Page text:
- WHO WE ARE
- Our Work
- Make a Difference
The workshop aimed to strengthen and bring forth existing and emerging partnerships in the public and private sector and other players involved in comprehensive TB care and treatment in India.
The Central TB Division, Ministry of Health and Family Welfare and CARE India organized a national workshop, “India Towards Comprehensive TB Care; Building Partnerships and Integrating TB Control Response” today. The workshop aimed to strengthen and bring forth existing and emerging partnerships in the public and private sector and other players involved in comprehensive TB care and treatment in India. The panel discussions in the workshop focused on developing a workable strategy and roadmap based on best practice models and recommendations for an effective TB response in India along with ways to contribute to the Revised National TB Control Programme (RNTCP) of the GoI.
The workshop also marked the release of key learnings report, “Improving Treatment Adherence for TB: Learnings from MDR-TB Project from West Bengal”- a project of CARE India executed with support from Eli Lilly. The report was released by Mr C K Mishra, Secretary, Ministry of Health and Family Welfare, GOI. The release was followed by the screening of a film which showcased highlights from the project.
Shri C K Mishra gave the key note address at the workshop, sharing that, “there is an urgent need to reposition and reshape TB care and treatment by focusing on access, addressing treatment and adherence issues, and fostering multi-stakeholder collaboration. We have to involve the private sector to become our DOTS provider, engage with more civil society partners, optimize resource management to get maximum return on investment, and change public perception. There is also a need to initiate new research on the disease, and improve systems to enable patients with correct diagnosis for complete cure. Today’s deliberations will greatly help in addressing current concerns and prepare a workable roadmap to reduce TB-related morbidities in India.” Read more on how to prevent TB.
Mr Rajan Bahadur, MD and CEO, CARE India shared in his welcome address that, “TB continues to be a serious public health challenge in India, especially with increasing cases of MDR-TB and HIV-induced TB cases in India. While the National Strategy Plan for TB is being finalized, this workshop is an effort to get experts from multiple sectors, discuss lessons learnt, share best practice models, offer recommendations and encourage multi-sectoral partnerships and inter-ministerial coordination for TB control. It will pave the way for increased public-private engagement, develop an integrated TB response plan to overcome present challenges around adherence and treatment.”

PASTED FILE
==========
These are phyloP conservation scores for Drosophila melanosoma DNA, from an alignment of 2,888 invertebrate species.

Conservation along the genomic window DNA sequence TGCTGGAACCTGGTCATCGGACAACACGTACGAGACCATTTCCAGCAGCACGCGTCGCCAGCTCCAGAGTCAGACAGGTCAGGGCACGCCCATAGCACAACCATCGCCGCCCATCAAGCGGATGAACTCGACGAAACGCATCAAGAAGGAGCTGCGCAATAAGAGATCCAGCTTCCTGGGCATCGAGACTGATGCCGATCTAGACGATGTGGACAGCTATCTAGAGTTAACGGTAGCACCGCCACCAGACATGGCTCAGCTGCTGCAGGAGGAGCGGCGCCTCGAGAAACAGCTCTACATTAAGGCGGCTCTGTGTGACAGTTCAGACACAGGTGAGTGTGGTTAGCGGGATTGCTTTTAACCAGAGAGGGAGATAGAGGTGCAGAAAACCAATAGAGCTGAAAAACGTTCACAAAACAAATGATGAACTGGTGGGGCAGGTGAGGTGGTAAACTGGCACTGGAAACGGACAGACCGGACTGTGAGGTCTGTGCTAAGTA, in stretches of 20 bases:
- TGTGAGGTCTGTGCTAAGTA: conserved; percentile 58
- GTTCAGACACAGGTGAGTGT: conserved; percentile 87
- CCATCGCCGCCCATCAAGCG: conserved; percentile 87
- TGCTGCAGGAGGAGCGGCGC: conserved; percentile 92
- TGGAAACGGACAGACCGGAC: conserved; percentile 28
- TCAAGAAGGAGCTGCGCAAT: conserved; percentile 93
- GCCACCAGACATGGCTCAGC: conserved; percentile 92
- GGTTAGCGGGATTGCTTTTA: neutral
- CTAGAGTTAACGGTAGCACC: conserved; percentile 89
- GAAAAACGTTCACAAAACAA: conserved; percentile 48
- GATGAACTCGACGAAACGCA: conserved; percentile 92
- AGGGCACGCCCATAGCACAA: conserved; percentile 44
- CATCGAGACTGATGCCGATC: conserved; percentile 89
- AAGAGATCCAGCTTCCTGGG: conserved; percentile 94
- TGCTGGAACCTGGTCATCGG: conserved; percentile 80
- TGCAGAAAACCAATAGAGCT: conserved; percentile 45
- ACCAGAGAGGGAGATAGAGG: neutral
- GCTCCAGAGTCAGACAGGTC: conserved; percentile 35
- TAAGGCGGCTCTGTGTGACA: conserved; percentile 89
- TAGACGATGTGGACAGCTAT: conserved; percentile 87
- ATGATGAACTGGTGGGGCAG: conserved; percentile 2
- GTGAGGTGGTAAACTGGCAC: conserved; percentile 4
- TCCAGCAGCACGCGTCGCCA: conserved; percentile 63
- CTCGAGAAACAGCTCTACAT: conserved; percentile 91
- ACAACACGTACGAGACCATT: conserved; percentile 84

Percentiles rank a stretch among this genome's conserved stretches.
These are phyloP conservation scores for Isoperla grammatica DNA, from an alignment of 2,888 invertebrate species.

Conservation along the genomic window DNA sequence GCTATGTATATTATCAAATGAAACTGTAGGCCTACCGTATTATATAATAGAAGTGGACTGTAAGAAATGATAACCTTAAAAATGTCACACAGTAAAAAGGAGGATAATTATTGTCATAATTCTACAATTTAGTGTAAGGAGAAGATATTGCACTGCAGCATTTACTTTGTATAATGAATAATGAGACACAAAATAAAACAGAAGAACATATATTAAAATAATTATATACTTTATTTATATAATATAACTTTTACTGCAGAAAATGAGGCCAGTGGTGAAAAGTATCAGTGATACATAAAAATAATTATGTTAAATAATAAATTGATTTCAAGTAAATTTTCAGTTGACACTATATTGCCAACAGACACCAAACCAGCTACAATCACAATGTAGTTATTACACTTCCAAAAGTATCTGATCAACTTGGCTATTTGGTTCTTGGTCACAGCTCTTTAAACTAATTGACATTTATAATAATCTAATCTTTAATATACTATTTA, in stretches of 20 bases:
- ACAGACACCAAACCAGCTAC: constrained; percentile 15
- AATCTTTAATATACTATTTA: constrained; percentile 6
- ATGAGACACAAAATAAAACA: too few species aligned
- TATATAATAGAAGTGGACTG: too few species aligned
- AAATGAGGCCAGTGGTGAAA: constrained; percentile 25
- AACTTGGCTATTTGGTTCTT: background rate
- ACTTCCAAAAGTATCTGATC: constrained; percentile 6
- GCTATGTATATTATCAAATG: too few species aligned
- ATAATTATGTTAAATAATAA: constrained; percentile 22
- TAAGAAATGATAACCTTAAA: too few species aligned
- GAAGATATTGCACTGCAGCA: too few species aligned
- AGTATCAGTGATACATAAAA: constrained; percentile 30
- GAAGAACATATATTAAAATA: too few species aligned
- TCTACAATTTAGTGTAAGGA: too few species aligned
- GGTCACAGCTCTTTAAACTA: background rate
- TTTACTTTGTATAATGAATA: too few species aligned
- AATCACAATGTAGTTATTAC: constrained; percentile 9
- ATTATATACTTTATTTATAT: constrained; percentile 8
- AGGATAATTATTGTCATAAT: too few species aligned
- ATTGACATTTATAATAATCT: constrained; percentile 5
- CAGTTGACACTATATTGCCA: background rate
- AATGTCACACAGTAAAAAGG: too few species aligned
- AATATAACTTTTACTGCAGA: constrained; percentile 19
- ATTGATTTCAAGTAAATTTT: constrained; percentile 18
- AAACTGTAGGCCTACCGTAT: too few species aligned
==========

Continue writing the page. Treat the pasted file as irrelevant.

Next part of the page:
Dr. Sunil Khaparde, DDG, Central Tuberculosis Division, Ministry of Health and Family Welfare, placed emphasis on the fact that, “TB is not only a medical problem but also a social health issue. Lack of access to the social determinants impacts and aggravates the medical aspects of the disease. The Government of India is the enabler of healthcare services and highly committed towards eradicating the disease, but it urgently needs the support of the private sector. Communication for social mobilisation, diagnosis and treatment of the disease and its co-morbidities, and programme management are core areas where the private sector partners can play a significant role. We need to integrate our overall strategic approach to reach every TB patient, treat them with high-quality drugs and prevent new cases among susceptible populations.” (Read: 10 facts about tuberculosis (TB) you should know)
The event saw two panel discussions focused on strengthening the TB narrative. The eminent panel for the first discussion, chaired by Mr. AK Jha, Economic Advisor, Ministry of Health and Family Welfare, deliberated upon building partnerships on inter-sectoral response for TB Control, the learnings and way forward. The discussion focused at how the TB outreach needs to be modelled on the HIV outreach as it has been a successful exercise under public health with a national decline rate of 67% as against the world decline rate of 41% for HIV cases. We can also utilize existing platforms such as the NRLM under the Ministry of Rural Development, for upscaling of information and messages to build awareness. The second panel, chaired by Dr. A Venkataraman, Faculty of Management Studies, University of Delhi & National PPM Committee Member, focused the discussion on the emerging TB challenge in India and ways to strengthen public private partnerships. The deliberation brought about important facets of how there is an imminent need to increase awareness around the disease, build capacities of the field workers and also the need to position TB as a disease that needs immediate response from both the government and the private sector.
(Read: Real success rate of TB treatment in India is much lower than that stated by the government)
The burden of TB in India, according to the Global TB report 2015, is 2.2 million new TB cases annually with 167 cases per 100,000 population. The current prevalence rate is 2.5 million cases with 195 cases per 100,000 population. About 2,20, 000 deaths occur each year with 17 deaths per 100,000 population and about 5% of TB patients are estimated to be HIV positive. Although the prevalence and mortality rates have declined in recent years, but an estimated 1 million cases a year still go undetected and/or unreported and delays in the diagnosis and treatment of TB continue to be widespread. Improvements in public sector service delivery alone will not be sufficient to achieve the GoI goals of a 95% reduction in TB deaths and a 90% reduction in TB incidence rates by 2025. There needs to be more scalable and sustainable PPM models that will be a critical contributor in achieving the goals.